Wish I Didn't Know Now What I Didn't Know Then
We were in a "saloon" restaurant in Grand Marais MI USA recently when the juke box started to play a song whose refrain and title were "Wish I Didn't Know Now What I Didn't Know Then." It was sung by the country western singer-songwriter Toby Keith.
The song refers to the singer's finally learning about his cheating girlfriend and how he laments knowing now what he did not know all along (but, no doubt suspected) - her unfaithfulness.
Somehow when we listen to country and western songs they always have a story line, often from similar themes - love (unrequited and fulfilled), travel, friends, trains, prison, guilt, longing, etc. These messages can touch us if we get beyond the interesting musicality (strong bass line, guitar picking, tapping feet, yodeling voice, beautiful harmonies, and obvious twanging in the voice).
We can see traveling musicians alone in a motel room, picking away in hopes of a tune emerging and then the riff of chords coupled with that just right click feeling of the lyric comes and they think, "I have a hit on my hands!" Well, maybe not a hit, but a catchy theme and lyric, a dance like nature, or a mellow reflective piece we can all listen to, be it at home, out dining, at a bar stool, or in an elevator!
So two thoughts came to mind, the first is the uber thought, namely that of the musician, much like the mathematics educator, knowing when they are on to something; that they have created an approach, a lesson, an activity, a theorem, that clicks just right and when they share it with others the feedback is more than positive, it is something like, "Yeah, you've got it! That is really nice, I mean really nice!"
The second thought, was my first reaction to the way of saying something, "Wish I Didn't Know Now What I Didn't Know Then." This could have been a positive instead of two negatives, something like, "I am sorry to learn now," but that does not have the logical catch that the title really offers.
Throughout the song one keeps thinking what the title/refrain means, while the story line confirms its meaning that the singer has learned some things now that he did not know then and they are breaking his heart. So he laments that he wishes he didn't know now what he didn't know then. He does not make it clear that he is happy about learning the news, nor that he is set to be free of her, but he is just making a wish that he didn't know now what he didn't know then, namely that he could have been happy in ignorance of the new news.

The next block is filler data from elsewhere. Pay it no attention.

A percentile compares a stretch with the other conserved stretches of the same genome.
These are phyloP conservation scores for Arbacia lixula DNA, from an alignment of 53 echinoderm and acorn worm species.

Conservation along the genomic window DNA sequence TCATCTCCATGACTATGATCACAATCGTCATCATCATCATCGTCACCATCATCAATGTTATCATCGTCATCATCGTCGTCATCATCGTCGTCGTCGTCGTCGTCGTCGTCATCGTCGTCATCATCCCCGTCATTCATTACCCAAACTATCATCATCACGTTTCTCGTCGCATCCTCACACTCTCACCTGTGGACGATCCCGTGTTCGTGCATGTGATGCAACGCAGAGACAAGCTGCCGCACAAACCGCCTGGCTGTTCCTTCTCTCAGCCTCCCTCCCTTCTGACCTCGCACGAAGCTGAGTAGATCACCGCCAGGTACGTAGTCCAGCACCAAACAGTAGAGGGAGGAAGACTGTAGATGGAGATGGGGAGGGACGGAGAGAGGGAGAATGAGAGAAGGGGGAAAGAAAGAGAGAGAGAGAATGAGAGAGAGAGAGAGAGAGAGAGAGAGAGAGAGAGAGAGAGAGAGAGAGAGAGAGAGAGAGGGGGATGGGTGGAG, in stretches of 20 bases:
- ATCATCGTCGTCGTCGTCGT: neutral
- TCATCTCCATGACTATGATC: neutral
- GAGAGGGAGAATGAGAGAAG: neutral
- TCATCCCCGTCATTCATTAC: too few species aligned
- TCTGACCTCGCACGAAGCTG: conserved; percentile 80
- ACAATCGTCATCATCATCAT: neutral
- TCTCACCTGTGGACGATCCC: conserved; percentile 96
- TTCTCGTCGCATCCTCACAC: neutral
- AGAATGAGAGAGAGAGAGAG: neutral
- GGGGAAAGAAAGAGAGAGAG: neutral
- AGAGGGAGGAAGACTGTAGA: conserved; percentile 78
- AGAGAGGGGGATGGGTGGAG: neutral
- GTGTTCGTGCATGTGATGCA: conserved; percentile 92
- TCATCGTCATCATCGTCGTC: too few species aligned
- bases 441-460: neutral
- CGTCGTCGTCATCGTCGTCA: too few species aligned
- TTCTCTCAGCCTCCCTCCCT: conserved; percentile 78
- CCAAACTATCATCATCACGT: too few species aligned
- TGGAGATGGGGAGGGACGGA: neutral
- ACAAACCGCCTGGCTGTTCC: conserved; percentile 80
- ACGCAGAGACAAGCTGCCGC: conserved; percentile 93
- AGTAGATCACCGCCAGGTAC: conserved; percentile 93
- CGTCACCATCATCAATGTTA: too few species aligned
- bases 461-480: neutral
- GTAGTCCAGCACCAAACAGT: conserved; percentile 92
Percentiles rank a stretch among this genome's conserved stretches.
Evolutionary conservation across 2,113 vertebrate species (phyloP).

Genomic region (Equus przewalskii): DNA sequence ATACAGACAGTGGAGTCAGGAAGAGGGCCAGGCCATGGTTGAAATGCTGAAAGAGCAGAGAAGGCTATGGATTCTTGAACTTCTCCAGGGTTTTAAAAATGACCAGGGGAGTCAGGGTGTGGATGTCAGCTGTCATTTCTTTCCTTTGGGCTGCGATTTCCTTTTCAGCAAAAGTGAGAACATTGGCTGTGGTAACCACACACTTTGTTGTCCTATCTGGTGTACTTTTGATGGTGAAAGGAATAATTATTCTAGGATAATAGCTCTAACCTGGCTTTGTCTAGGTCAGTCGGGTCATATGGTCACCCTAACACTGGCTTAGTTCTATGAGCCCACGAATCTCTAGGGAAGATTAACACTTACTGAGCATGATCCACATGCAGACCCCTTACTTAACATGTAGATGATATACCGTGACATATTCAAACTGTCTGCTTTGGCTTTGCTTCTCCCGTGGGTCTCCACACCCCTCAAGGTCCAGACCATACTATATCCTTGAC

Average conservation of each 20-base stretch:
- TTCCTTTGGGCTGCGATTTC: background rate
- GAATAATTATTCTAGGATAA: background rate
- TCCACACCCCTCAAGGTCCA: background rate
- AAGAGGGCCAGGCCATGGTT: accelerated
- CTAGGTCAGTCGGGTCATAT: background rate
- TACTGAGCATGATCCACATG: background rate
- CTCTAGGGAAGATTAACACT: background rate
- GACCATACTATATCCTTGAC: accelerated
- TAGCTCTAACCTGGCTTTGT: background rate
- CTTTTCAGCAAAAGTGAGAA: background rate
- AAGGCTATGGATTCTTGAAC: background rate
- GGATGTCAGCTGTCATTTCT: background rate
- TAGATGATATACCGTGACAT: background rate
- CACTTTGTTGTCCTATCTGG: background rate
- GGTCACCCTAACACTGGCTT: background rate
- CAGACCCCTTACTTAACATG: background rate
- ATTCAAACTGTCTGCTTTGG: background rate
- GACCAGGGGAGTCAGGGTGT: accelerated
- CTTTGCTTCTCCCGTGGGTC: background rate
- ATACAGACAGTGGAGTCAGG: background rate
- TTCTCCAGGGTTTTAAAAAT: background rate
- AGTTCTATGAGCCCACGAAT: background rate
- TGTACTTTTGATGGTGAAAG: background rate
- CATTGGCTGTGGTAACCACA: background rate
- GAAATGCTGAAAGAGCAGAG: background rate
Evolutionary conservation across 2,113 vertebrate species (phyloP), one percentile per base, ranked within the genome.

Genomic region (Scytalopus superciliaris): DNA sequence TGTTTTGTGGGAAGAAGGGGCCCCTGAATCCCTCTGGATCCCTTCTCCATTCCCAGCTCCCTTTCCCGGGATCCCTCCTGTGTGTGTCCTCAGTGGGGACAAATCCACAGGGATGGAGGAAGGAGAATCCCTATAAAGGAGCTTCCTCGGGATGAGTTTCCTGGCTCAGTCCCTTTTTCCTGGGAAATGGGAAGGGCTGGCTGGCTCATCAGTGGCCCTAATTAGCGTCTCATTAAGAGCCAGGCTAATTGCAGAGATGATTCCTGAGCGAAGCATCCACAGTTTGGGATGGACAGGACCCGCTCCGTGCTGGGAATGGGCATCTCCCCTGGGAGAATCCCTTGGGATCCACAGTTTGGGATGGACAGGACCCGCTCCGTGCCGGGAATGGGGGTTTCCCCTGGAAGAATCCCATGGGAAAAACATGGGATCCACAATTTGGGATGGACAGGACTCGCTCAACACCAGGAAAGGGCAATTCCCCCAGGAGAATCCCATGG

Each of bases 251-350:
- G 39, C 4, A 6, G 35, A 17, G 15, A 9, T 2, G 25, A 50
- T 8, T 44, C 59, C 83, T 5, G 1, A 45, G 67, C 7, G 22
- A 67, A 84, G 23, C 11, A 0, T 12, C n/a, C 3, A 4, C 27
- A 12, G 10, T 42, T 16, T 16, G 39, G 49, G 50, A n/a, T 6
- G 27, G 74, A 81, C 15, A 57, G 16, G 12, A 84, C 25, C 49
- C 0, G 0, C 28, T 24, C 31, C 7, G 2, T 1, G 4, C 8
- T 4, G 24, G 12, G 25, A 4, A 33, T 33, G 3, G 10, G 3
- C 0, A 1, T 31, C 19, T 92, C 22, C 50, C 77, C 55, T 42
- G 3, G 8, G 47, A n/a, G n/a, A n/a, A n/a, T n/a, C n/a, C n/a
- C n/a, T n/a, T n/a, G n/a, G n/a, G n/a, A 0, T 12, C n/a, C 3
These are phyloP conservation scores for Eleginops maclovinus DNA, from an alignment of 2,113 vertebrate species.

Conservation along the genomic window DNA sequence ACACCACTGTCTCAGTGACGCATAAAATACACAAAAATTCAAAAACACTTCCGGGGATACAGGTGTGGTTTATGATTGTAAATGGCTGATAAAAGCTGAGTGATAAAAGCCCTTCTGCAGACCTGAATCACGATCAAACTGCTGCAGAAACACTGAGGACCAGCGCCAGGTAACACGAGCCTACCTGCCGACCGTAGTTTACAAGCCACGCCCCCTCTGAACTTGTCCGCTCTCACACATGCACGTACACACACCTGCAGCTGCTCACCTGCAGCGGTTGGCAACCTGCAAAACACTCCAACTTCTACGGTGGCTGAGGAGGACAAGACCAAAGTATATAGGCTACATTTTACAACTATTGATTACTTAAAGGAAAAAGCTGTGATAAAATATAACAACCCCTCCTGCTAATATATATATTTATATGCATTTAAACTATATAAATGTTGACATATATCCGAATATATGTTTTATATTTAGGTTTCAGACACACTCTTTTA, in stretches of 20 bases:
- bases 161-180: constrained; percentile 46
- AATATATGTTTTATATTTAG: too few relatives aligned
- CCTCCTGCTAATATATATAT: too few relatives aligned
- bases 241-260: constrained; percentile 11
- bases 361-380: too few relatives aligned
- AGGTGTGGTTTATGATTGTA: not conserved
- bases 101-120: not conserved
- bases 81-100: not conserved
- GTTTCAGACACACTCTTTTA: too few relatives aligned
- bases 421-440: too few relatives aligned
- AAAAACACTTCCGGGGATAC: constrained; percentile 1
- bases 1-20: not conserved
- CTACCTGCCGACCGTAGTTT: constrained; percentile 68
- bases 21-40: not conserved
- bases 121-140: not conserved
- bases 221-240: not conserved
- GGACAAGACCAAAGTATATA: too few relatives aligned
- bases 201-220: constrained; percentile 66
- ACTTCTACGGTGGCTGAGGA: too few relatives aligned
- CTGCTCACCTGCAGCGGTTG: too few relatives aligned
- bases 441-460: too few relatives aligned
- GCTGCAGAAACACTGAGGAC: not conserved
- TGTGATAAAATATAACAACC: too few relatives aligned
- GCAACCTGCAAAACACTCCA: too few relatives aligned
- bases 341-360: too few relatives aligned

I think most of us would rather know then what we just learned now, especially when it is bad news, perhaps even more so when it is good news.
In our case, at SIMIODE, it is knowing now the joy of seeing students enthusiastic about learning differential equations and knowing now how we can create an environment for learning in context and not regret that we did not do this earlier when we were exposed to the approach. We put issues in the way, issues like "How am I going to fit all these methods or solution in and do modeling? Or, "How can I cover all these topics and do modeling?" We just should have jumped in - the water is fine!
We have found that when faculty jump in (well, at least get their feet wet!) and try teaching in a modeling first approach they are happy for doing now what they could have put off until later or not at all back then. Immersion and knowing are better than "business as usual" and being limited by methods and solution driven texts.
So it was for us that when we hear the lyric, Wish I Didn't Know Now What I Didn't Know Then, we can say we are sharing NOW news of joy in using modeling to motivate teaching and learning differential equations and we are finding listeners who will not have to say later, perhaps much later, Wish I Didn't Know Now What I Didn't Know Then. May it be so with you and we are happy you are joining our merry band at SIMIODE. Sing out, sing clear, and sing joyfully, NOW!
PS We are still trying to work "Differential equations" into a country and western song lyric, but it just ain't happenin'.